John-Michael Bloomquist is a poet living in Bloomington, IN with his wife, where he teaches poetry at the Monroe County Jail and gift economics at the Crestmont Boys’ and Girls’ Club. He holds a dual-genre MFA degree in Poetry and CNF from Virginia Commonwealth University. His poetry has been published in The Tampa Review, The Carolina Quarterly, Third Coast and many more. He has forthcoming work in Painted Bride Quarterly and he is being nominated for a Pushcart by Matter. He is the founder of poetryfortrash.com, a public arts project that encourages gift economics as a solution to pollution.
The Prodigal’s Return
Who wouldn’t want to return home after hours
of hearing the schizophrenic woman scream
like the litter of pigs falling off a cliff,
and yell back at the child molester in solitary
kicking the door for minutes that turn the jail
into a gun that wants to clock out
on his head? Jesus, Jesus, Jesus
Christ, I cannot deny I’ve taken the name in vain,
but Jesus, these men don’t profane the story
about the savior interceding for them
because Daddy, the Abba Father,
knows our flesh is weak. But I don’t believe
the crucifixion forgave us, and Jesus was wrong
when he exorcized the legion of demons, driving
them into swine. If he received them as his own
children, I could love God easily. Though I don’t
like the plans any God has for anyone leading to jail,
my Teacher says Karma is 20 years in a Chinese prison
for shooting soldiers that raped nuns with cattle prods,
that discipline is freedom from unwanted thought.
I kiss his toe because I cannot wash their feet.
Mark has prodigal tattooed across his knuckles—
and he tells me we are all that wayward son
wanting to return as one of the father’s servants,
who have it better than any of us self-medicate.
If we punish the addict for a wound that won’t heal, who will
make us equal? I think Christ died for us
to forgive his father, who until he became a man
and dwelt among us had no way of knowing
what it was like to be Job, suffering a bet with the devil—
I tell them though my mom prayed my uncle through prison,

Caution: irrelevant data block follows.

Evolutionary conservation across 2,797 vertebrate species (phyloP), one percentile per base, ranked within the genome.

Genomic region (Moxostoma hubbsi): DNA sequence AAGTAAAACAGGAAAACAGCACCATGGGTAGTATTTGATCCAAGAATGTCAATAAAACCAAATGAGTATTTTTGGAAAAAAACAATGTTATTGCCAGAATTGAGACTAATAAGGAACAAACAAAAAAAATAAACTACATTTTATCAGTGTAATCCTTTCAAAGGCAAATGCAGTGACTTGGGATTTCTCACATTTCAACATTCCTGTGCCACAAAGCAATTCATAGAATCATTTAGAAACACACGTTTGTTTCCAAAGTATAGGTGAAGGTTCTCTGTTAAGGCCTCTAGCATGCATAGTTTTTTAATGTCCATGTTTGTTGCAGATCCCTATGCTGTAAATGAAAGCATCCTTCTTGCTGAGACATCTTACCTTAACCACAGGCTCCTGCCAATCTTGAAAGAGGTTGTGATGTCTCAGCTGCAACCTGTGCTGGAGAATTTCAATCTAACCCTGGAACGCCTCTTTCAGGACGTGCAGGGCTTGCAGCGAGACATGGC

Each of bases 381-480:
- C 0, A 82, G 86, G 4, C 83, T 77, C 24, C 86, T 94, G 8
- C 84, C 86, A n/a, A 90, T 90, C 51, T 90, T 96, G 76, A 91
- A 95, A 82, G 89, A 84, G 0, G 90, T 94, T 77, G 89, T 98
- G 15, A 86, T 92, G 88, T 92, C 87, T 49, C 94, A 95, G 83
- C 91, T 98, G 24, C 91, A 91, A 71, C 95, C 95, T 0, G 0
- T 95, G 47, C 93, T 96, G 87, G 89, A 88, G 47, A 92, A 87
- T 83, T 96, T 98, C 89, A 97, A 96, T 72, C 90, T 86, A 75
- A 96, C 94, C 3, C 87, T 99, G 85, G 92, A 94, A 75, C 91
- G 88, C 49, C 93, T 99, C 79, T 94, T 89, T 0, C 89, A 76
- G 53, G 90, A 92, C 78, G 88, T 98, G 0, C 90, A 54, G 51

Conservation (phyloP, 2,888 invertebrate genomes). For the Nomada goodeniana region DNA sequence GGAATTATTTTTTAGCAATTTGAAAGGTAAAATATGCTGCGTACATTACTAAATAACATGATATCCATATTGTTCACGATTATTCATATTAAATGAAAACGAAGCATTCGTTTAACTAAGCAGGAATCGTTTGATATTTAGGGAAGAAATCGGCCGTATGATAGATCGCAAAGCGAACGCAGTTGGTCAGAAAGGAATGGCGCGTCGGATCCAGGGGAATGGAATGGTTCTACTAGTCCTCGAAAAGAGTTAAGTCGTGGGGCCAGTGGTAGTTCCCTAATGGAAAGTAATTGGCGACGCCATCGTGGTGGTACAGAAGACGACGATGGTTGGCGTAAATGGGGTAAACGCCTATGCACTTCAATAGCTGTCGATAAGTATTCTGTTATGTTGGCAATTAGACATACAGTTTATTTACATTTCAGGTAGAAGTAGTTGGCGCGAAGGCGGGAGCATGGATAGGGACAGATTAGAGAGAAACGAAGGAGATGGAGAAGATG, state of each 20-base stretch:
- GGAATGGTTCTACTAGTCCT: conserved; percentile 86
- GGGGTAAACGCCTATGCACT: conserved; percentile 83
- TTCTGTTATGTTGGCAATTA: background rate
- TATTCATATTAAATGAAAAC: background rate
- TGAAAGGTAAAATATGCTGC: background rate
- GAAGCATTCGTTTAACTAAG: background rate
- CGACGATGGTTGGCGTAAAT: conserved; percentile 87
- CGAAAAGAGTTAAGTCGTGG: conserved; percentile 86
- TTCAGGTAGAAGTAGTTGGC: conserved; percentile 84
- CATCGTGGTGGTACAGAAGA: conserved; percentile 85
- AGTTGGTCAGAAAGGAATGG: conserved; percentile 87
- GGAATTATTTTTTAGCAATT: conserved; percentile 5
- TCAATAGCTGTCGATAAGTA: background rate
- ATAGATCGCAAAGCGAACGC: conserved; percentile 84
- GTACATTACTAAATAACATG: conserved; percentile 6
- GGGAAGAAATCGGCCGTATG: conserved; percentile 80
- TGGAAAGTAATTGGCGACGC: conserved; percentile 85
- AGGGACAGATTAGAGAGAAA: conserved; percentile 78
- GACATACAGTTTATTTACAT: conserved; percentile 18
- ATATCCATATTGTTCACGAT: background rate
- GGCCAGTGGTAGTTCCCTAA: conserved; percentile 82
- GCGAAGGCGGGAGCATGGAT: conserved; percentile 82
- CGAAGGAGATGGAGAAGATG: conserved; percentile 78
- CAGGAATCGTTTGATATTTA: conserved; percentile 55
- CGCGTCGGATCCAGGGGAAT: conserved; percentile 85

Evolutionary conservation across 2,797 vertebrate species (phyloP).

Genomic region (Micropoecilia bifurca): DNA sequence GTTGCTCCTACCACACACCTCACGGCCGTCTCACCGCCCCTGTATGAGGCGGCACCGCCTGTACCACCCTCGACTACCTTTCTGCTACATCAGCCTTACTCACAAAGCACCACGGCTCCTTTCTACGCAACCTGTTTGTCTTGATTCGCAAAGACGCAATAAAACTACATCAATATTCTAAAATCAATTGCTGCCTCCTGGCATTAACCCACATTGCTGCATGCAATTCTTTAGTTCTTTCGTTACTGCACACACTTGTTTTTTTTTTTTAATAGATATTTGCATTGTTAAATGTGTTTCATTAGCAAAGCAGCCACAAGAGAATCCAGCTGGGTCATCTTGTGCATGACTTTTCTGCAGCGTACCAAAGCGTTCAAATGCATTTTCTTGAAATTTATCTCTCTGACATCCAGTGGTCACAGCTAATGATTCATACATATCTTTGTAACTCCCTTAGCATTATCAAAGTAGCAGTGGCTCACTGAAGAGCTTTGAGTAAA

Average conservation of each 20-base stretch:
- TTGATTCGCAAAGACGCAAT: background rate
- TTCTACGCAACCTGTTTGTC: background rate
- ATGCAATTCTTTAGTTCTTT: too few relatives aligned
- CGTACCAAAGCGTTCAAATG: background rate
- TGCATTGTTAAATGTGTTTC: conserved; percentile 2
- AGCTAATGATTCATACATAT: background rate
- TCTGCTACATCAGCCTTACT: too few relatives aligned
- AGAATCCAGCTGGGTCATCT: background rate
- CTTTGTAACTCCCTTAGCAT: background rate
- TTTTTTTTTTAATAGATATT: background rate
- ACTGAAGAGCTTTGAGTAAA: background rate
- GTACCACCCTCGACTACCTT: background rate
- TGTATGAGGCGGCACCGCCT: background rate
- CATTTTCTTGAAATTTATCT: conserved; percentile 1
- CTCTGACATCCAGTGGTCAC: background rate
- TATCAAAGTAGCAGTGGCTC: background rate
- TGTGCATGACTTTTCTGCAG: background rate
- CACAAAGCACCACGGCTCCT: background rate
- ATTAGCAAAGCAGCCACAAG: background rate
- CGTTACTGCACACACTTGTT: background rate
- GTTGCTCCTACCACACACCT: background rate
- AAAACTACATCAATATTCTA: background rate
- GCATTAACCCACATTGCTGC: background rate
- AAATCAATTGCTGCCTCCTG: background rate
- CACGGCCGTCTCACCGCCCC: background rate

he fears buffet trays and prayer. Who hasn’t backslid
doesn’t known his own brother. When I prayed to my shadow
I didn’t know I’d be exorcized, but love is more
terrible than the devil. Each day that I visit
the jail full of men, who hug me the way
their families cannot, write poems about childhoods
I couldn’t imagine, I feel the love of my father.
Vajra of the Octopus
In October, Richmond is a sparrow
eating the bread of sky. In an alleyway
tabbies are marked with the legend
of Muhammad, who loved his cat so much
he left his thumb print between its eyes.
A white nub of fur so we’d know
the Prophet is with us, infinite
as the eight legs of an octopus
who can spray ink in the face of a hammer-
head shark. If that’s not enough, it can
leave a severed limb as temptation,
like the snake offering the fruit
of will so we could learn love
parts us. In the afterlife of instinct
does the octopus fear the present
will feed another mouth?
There is a green double bowl
of water and food near the trash can,
but the cats would rather hunt the birds.
Desire makes them predators
without choice. An octopus
could sever its arm on a date
if he knew mating too was death’s
wake to her for latter use. I wish
I could be used without being present,
and return to her without her
coming back. We’d part together,
like DeSade writing Justine in prison
could believe the twitch of wings
on a decapitated bird is a sign
Justine’s sister, Juliette, will find her
in the mobius strip of birds singing
on the accordion of the paper chain
of fragile blood, bone and skin—
because it takes a libertine to savor
our suffering. Orpheus playing us headless.
I wait for the night to sing, the plane
landing through fog. Guided by a machine,
I follow the blinding chemistry
of my mind to fulfill its prophecy.
A cat leaves a gift at my door
with the bow undone, and I am left
as the octopus limb—the corpse
part of me that stays with her,
and when she shakes it like a bell,
I come back for myself.